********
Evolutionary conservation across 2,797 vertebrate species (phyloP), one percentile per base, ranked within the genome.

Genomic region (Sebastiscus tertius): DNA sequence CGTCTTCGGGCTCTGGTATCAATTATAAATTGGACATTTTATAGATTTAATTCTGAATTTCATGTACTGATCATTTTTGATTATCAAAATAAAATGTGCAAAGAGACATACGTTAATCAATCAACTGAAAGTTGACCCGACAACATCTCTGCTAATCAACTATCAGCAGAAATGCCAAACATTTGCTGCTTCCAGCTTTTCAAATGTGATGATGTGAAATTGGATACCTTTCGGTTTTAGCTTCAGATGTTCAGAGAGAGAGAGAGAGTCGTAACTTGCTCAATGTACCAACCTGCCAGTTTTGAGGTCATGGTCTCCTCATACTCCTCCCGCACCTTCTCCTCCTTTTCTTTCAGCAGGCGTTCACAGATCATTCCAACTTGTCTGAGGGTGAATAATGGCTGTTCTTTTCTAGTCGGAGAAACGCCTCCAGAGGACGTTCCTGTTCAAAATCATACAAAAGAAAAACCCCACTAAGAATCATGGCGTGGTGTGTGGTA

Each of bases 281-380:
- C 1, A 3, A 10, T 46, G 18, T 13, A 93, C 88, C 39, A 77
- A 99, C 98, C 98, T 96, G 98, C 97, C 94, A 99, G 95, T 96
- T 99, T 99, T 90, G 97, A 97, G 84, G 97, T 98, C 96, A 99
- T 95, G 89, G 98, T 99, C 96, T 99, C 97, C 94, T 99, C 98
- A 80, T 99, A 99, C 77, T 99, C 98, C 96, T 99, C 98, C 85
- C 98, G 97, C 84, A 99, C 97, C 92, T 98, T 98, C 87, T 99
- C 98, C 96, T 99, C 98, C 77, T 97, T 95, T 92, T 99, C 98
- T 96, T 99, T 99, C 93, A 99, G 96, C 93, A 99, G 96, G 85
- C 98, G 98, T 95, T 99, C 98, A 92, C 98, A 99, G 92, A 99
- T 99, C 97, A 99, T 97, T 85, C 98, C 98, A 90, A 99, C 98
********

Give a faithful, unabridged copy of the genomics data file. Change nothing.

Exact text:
Evolutionary conservation across 2,797 vertebrate species (phyloP), one percentile per base, ranked within the genome.

Genomic region (Sebastiscus tertius): DNA sequence CGTCTTCGGGCTCTGGTATCAATTATAAATTGGACATTTTATAGATTTAATTCTGAATTTCATGTACTGATCATTTTTGATTATCAAAATAAAATGTGCAAAGAGACATACGTTAATCAATCAACTGAAAGTTGACCCGACAACATCTCTGCTAATCAACTATCAGCAGAAATGCCAAACATTTGCTGCTTCCAGCTTTTCAAATGTGATGATGTGAAATTGGATACCTTTCGGTTTTAGCTTCAGATGTTCAGAGAGAGAGAGAGAGTCGTAACTTGCTCAATGTACCAACCTGCCAGTTTTGAGGTCATGGTCTCCTCATACTCCTCCCGCACCTTCTCCTCCTTTTCTTTCAGCAGGCGTTCACAGATCATTCCAACTTGTCTGAGGGTGAATAATGGCTGTTCTTTTCTAGTCGGAGAAACGCCTCCAGAGGACGTTCCTGTTCAAAATCATACAAAAGAAAAACCCCACTAAGAATCATGGCGTGGTGTGTGGTA

Each of bases 281-380:
- C 1, A 3, A 10, T 46, G 18, T 13, A 93, C 88, C 39, A 77
- A 99, C 98, C 98, T 96, G 98, C 97, C 94, A 99, G 95, T 96
- T 99, T 99, T 90, G 97, A 97, G 84, G 97, T 98, C 96, A 99
- T 95, G 89, G 98, T 99, C 96, T 99, C 97, C 94, T 99, C 98
- A 80, T 99, A 99, C 77, T 99, C 98, C 96, T 99, C 98, C 85
- C 98, G 97, C 84, A 99, C 97, C 92, T 98, T 98, C 87, T 99
- C 98, C 96, T 99, C 98, C 77, T 97, T 95, T 92, T 99, C 98
- T 96, T 99, T 99, C 93, A 99, G 96, C 93, A 99, G 96, G 85
- C 98, G 98, T 95, T 99, C 98, A 92, C 98, A 99, G 92, A 99
- T 99, C 97, A 99, T 97, T 85, C 98, C 98, A 90, A 99, C 98